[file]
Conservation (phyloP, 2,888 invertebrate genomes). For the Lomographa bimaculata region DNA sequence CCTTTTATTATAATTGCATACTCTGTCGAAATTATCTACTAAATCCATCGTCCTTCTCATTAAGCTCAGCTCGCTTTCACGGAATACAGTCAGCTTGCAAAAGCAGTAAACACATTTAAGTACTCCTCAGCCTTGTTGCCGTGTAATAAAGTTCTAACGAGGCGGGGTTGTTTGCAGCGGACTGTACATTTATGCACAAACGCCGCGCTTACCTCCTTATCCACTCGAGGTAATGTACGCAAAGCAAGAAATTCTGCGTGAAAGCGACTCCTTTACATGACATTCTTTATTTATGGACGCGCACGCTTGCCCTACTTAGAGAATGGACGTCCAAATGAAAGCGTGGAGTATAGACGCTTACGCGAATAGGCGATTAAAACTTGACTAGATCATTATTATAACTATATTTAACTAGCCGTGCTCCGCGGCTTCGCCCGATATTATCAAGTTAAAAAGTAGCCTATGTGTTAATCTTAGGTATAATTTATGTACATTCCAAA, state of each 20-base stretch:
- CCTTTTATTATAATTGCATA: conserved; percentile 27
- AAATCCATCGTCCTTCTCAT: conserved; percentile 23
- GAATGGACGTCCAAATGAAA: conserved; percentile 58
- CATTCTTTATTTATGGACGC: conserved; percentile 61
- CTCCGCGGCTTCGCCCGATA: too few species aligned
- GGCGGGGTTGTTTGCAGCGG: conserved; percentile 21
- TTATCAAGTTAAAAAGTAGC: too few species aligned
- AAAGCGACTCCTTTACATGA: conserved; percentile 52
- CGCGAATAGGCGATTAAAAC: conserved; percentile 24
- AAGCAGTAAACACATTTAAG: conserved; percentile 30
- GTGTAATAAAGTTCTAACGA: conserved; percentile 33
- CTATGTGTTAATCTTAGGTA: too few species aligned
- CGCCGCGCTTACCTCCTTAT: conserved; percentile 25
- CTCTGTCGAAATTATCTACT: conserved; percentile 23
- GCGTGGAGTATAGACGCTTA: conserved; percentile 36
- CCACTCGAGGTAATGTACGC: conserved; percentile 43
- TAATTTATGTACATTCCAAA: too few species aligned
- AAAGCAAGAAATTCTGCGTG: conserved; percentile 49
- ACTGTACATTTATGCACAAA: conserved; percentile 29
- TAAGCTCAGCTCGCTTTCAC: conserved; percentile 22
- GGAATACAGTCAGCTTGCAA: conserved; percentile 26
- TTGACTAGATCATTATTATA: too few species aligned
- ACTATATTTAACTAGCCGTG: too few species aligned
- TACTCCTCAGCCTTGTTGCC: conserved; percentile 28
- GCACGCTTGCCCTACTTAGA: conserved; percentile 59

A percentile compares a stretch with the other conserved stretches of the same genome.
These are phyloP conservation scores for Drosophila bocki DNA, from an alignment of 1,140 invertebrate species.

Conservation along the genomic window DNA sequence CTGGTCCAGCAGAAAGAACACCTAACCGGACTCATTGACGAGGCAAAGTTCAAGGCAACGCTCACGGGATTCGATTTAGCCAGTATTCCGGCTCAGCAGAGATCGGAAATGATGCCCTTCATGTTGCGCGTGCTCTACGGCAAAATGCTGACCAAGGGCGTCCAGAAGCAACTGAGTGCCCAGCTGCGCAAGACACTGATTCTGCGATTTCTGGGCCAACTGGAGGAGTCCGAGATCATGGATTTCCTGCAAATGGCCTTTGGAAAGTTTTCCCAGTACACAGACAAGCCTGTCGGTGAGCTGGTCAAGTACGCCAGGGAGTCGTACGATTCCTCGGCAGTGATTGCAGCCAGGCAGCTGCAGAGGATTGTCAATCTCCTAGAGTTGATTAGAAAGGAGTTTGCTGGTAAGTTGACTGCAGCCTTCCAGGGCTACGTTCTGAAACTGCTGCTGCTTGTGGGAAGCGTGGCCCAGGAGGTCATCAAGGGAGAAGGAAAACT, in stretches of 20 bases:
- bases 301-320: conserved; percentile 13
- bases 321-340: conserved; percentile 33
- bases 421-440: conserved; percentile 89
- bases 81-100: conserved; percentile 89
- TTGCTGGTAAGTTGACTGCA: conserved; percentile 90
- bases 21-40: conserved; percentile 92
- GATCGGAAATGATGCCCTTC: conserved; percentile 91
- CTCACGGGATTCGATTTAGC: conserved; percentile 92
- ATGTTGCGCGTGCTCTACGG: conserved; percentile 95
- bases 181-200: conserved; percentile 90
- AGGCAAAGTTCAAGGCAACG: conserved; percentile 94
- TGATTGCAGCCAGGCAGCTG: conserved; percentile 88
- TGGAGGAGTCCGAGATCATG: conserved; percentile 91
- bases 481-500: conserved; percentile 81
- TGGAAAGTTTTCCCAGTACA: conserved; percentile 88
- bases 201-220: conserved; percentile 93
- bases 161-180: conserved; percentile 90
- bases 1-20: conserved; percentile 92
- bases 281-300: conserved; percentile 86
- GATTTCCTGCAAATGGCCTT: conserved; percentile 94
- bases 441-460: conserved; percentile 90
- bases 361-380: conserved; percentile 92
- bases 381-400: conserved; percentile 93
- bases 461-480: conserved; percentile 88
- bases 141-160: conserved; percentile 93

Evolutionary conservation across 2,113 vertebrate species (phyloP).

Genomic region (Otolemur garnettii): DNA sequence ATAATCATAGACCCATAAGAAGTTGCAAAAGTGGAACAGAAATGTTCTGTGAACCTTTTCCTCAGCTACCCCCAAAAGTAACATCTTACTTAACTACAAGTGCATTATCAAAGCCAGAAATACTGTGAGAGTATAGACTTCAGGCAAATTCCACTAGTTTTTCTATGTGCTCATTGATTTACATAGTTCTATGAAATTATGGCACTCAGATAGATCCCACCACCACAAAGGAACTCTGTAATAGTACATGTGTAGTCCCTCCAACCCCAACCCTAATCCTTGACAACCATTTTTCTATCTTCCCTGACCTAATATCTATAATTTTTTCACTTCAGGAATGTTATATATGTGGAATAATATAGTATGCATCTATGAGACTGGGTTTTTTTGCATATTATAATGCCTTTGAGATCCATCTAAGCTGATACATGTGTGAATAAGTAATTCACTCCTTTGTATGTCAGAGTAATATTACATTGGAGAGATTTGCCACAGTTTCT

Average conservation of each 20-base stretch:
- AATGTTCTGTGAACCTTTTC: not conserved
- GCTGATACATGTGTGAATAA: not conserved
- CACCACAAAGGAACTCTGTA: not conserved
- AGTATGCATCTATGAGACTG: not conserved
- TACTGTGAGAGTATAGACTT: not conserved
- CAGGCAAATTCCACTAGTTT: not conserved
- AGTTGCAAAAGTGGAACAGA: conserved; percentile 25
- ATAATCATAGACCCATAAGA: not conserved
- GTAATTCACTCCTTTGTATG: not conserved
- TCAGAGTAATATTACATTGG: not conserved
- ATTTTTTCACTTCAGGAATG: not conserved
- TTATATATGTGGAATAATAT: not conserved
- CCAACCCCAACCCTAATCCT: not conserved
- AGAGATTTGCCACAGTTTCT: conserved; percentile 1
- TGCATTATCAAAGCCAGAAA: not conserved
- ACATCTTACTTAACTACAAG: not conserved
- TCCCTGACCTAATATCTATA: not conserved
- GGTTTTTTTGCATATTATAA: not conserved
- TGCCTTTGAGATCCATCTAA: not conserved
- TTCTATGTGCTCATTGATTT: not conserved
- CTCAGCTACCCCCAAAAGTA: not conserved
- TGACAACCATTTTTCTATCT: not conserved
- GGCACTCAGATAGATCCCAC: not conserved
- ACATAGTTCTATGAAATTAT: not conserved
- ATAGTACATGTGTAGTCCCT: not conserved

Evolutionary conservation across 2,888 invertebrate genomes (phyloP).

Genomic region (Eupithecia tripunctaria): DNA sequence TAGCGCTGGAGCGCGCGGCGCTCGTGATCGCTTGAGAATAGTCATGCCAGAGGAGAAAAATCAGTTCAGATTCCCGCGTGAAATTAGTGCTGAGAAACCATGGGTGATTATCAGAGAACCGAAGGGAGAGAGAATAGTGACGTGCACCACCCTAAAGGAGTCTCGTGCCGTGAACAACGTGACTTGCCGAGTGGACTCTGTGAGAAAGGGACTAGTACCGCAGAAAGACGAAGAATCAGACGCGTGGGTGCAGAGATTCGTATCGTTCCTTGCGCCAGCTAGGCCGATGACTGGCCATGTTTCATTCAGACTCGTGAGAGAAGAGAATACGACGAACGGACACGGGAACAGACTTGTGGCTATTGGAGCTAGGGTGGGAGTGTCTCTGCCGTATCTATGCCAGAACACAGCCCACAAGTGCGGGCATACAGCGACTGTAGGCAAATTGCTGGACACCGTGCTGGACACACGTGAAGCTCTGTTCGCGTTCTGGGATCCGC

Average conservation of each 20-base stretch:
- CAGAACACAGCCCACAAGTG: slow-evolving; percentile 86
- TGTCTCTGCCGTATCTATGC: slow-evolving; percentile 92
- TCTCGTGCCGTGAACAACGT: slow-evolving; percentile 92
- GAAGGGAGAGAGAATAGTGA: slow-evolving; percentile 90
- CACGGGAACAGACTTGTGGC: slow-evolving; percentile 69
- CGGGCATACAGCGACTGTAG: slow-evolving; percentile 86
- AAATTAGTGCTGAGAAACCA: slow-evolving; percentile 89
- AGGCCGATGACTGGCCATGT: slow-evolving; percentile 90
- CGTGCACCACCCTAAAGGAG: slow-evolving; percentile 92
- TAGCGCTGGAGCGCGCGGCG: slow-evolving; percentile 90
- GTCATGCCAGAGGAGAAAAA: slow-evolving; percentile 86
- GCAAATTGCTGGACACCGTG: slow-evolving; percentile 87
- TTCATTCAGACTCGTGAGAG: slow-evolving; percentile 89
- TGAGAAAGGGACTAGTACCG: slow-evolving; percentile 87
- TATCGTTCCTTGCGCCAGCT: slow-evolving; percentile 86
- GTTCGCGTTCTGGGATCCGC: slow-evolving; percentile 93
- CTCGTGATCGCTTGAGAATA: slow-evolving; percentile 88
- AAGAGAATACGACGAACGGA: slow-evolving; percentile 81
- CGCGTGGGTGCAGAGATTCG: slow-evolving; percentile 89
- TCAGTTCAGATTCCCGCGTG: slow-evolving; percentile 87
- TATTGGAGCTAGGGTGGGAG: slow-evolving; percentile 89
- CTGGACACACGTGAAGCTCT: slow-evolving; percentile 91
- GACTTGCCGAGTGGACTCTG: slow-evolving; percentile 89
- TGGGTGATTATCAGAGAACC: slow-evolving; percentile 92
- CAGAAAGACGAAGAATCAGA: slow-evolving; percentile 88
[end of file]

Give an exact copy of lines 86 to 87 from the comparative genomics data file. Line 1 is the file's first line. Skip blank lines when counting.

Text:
- CAGAACACAGCCCACAAGTG: slow-evolving; percentile 86
- TGTCTCTGCCGTATCTATGC: slow-evolving; percentile 92